Only 9% of women who work in the healthcare industry are very satisfied with their work-life balance, according to a study published in 2008 by the Studer Group. On average, "women said one time per week that they have to make a decision where they feel they are deciding between their family and their job," says Quint Studer, founder and CEO of the Gulf Breeze, FL, organization. "That is a sobering statistic."
Consider that more than 80% of the people who work in healthcare are female—roughly 10.7 million women. The percentage of female applicants at medical schools has increased from 32.7% in 1982 to 1983 to 49% in 2007 to 2008, and nursing has historically been a female-dominated profession. "It is time to better understand the unique and delicate issues of professional-personal blend facing the women who work in healthcare," says Studer.
Nearly 8,000 women took the survey, including nurses (23%), administrators (22%), physicians (2%), and other healthcare professionals such as therapists and lab personnel (53%). Studer says the top three factors that affected work-life balance were:
- A supervisor who is supportive
- Professional development
- Concierge services
Forty-six percent of the women surveyed reported that they tend to their own needs only a few times per year. Healthcare is a nonstop 24-hour industry that holds people's lives in balance. While workers in many sectors of the economy can leave their desks if an emergency arises, such as a sick or injured child, for instance, the same cannot be said for an ICU nurse who knows there aren't enough critical care nurses to cover her patients if she leaves.
"At the end of the day we need to look at our lives and our priorities," says Grissel Hernandez, MPH, BSN, RN, HN-BC, director of clinical education at AtlantiCare Regional Medical Center in Atlantic City, NJ. "Work is just one aspect. We have to have a social life. We need to have interests—books we like to read, music we like to listen to, and movies we like to watch. And sometimes we forget that because we are so driven as nurses."
Nevertheless, nurse managers must find ways to improve staffs' work-life balance—not just because it can reduce turnover rates and improve employee satisfaction, but because it can improve patient care. A study by VHA's Consulting Services shows that in healthcare organizations with turnover rates exceeding 22%, the severity-adjusted average length of stay was 1.2 days longer than those organizations with lower turnover rates (less than 12%).
Of course, improving the work-life balance for female nurses may puzzle male nurse managers more so than it would female managers. But regardless of your gender, the solution doesn't have to be complex. Here are five female-proof steps managers can take right now to improve the work-life balance of staff:
- Listen up. Women don't want to be told what to do. They want to be asked for input, says Studer. For example, rather than telling your women workers how you are responding to a challenge, consider saying, "Here is what is happening. What do you think?" Then really listen to staffs' response.
- Connect on a personal level. "Healthcare is still dominated by male C-suites that have created workplace cultures that are comfortable to them," says Studer. This may mean keeping personal and professional relationships separate. The problem is that many women want to work for someone who cares about them on a personal level. Studer believes hospital leaders need to create a culture that is best for everyone in the organization, not necessarily the environment that is most comfortable for them.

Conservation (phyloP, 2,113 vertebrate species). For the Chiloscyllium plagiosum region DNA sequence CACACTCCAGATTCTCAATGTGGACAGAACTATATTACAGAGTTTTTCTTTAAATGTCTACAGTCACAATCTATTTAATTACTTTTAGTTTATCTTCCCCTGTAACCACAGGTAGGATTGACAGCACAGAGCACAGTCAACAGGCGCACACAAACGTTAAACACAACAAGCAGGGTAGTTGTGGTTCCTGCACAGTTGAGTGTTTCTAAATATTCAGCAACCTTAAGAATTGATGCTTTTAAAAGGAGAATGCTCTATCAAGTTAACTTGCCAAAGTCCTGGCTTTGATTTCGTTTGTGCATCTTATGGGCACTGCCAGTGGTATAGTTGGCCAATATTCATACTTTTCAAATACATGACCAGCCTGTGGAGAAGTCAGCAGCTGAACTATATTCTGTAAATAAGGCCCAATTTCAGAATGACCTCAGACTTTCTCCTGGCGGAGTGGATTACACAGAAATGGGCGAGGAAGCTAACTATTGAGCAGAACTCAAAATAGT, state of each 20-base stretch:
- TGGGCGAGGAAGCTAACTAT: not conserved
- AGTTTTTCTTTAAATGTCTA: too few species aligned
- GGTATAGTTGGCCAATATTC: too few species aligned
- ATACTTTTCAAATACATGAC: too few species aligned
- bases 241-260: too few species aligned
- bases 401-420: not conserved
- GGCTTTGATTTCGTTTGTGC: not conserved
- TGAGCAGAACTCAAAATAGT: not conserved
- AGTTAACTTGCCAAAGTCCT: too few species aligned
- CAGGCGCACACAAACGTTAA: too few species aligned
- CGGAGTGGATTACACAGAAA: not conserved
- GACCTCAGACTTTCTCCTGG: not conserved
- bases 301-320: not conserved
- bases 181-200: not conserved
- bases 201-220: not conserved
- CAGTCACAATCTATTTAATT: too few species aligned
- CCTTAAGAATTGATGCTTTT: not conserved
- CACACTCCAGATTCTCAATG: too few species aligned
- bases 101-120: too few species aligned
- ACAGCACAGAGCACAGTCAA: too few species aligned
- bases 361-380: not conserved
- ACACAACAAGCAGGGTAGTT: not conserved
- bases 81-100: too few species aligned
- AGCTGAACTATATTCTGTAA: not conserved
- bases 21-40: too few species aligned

- Check that systems and tools work. No one wants to come to work every day only to encounter inefficient and ineffective processes. It's frustrating to have to work longer hours because systems aren't operating correctly. Take the time to ensure your employees are not wasting their time working around problems. Ask for staff feedback about practices in place at your facility regularly, and how they feel they could be more improved. In this economic climate, it is of upmost importance that time and resources are not wasted.
- Think like an elastic. It's hard for healthcare organizations to offer flexible scheduling options if they have staff shortages or high turnover rates. But flexibility is an important component to attracting future healthcare workers and retaining the staff members that you already have, Studer says. For example, if one of your nurses suddenly has to cut back hours because her babysitter can't stay as late to watch her children, be understanding and make this period as seamless as possible. It is likely that nurse will eventually return to work full-time.
- Start with yourself. In order for staff of any gender to maintain a healthy work-life balance, Hernandez says managers must first role model those healthy behaviors. "On what leg can I possibly stand and tell staff not to skip meals, or not to eat in front of the computer when I am doing it? How can I tell them to leave work on time when I am sending e-mails to them at 9 o'clock at night?" Listen to your body throughout the day, she advises. Take a bathroom break when necessary, and eat when you are hungry. "It is impossible for any of us to move forward with any kind of agenda if we ourselves are not committed to the process," says Hernandez.
Editor's note: This article was adapted from "What Women Want—But Rarely Get" which was originally featured on www.HealthLeadersmedia.com.